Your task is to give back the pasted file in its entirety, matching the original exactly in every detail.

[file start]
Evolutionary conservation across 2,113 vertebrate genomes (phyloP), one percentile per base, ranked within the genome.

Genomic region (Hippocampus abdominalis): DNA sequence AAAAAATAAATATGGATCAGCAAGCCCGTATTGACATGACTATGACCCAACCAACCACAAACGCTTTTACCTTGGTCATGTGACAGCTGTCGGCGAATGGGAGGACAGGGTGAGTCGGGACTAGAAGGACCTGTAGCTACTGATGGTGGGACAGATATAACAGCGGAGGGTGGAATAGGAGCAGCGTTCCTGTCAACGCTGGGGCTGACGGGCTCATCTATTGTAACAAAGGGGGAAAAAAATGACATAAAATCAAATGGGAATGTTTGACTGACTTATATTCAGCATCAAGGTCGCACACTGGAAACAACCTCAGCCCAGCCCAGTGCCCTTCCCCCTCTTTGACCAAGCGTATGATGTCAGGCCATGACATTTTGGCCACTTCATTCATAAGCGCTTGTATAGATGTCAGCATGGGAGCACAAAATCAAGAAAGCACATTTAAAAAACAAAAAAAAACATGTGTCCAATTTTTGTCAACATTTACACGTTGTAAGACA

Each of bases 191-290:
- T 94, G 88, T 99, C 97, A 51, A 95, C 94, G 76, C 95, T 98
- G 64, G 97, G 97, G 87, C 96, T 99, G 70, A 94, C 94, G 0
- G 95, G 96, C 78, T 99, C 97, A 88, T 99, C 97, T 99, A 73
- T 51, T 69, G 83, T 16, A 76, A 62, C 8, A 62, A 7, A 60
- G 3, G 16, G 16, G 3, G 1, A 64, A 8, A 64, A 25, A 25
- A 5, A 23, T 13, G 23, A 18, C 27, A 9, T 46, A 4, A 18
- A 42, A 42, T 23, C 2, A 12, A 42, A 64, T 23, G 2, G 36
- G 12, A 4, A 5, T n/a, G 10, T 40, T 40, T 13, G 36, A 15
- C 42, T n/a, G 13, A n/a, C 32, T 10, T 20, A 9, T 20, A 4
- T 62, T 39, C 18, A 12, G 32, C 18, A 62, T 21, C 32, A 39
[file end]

Evolutionary conservation across 2,113 vertebrate genomes (phyloP), one percentile per base, ranked within the genome.

Genomic region (Hippocampus abdominalis): DNA sequence AAAAAATAAATATGGATCAGCAAGCCCGTATTGACATGACTATGACCCAACCAACCACAAACGCTTTTACCTTGGTCATGTGACAGCTGTCGGCGAATGGGAGGACAGGGTGAGTCGGGACTAGAAGGACCTGTAGCTACTGATGGTGGGACAGATATAACAGCGGAGGGTGGAATAGGAGCAGCGTTCCTGTCAACGCTGGGGCTGACGGGCTCATCTATTGTAACAAAGGGGGAAAAAAATGACATAAAATCAAATGGGAATGTTTGACTGACTTATATTCAGCATCAAGGTCGCACACTGGAAACAACCTCAGCCCAGCCCAGTGCCCTTCCCCCTCTTTGACCAAGCGTATGATGTCAGGCCATGACATTTTGGCCACTTCATTCATAAGCGCTTGTATAGATGTCAGCATGGGAGCACAAAATCAAGAAAGCACATTTAAAAAACAAAAAAAAACATGTGTCCAATTTTTGTCAACATTTACACGTTGTAAGACA

Each of bases 191-290:
- T 94, G 88, T 99, C 97, A 51, A 95, C 94, G 76, C 95, T 98
- G 64, G 97, G 97, G 87, C 96, T 99, G 70, A 94, C 94, G 0
- G 95, G 96, C 78, T 99, C 97, A 88, T 99, C 97, T 99, A 73
- T 51, T 69, G 83, T 16, A 76, A 62, C 8, A 62, A 7, A 60
- G 3, G 16, G 16, G 3, G 1, A 64, A 8, A 64, A 25, A 25
- A 5, A 23, T 13, G 23, A 18, C 27, A 9, T 46, A 4, A 18
- A 42, A 42, T 23, C 2, A 12, A 42, A 64, T 23, G 2, G 36
- G 12, A 4, A 5, T n/a, G 10, T 40, T 40, T 13, G 36, A 15
- C 42, T n/a, G 13, A n/a, C 32, T 10, T 20, A 9, T 20, A 4
- T 62, T 39, C 18, A 12, G 32, C 18, A 62, T 21, C 32, A 39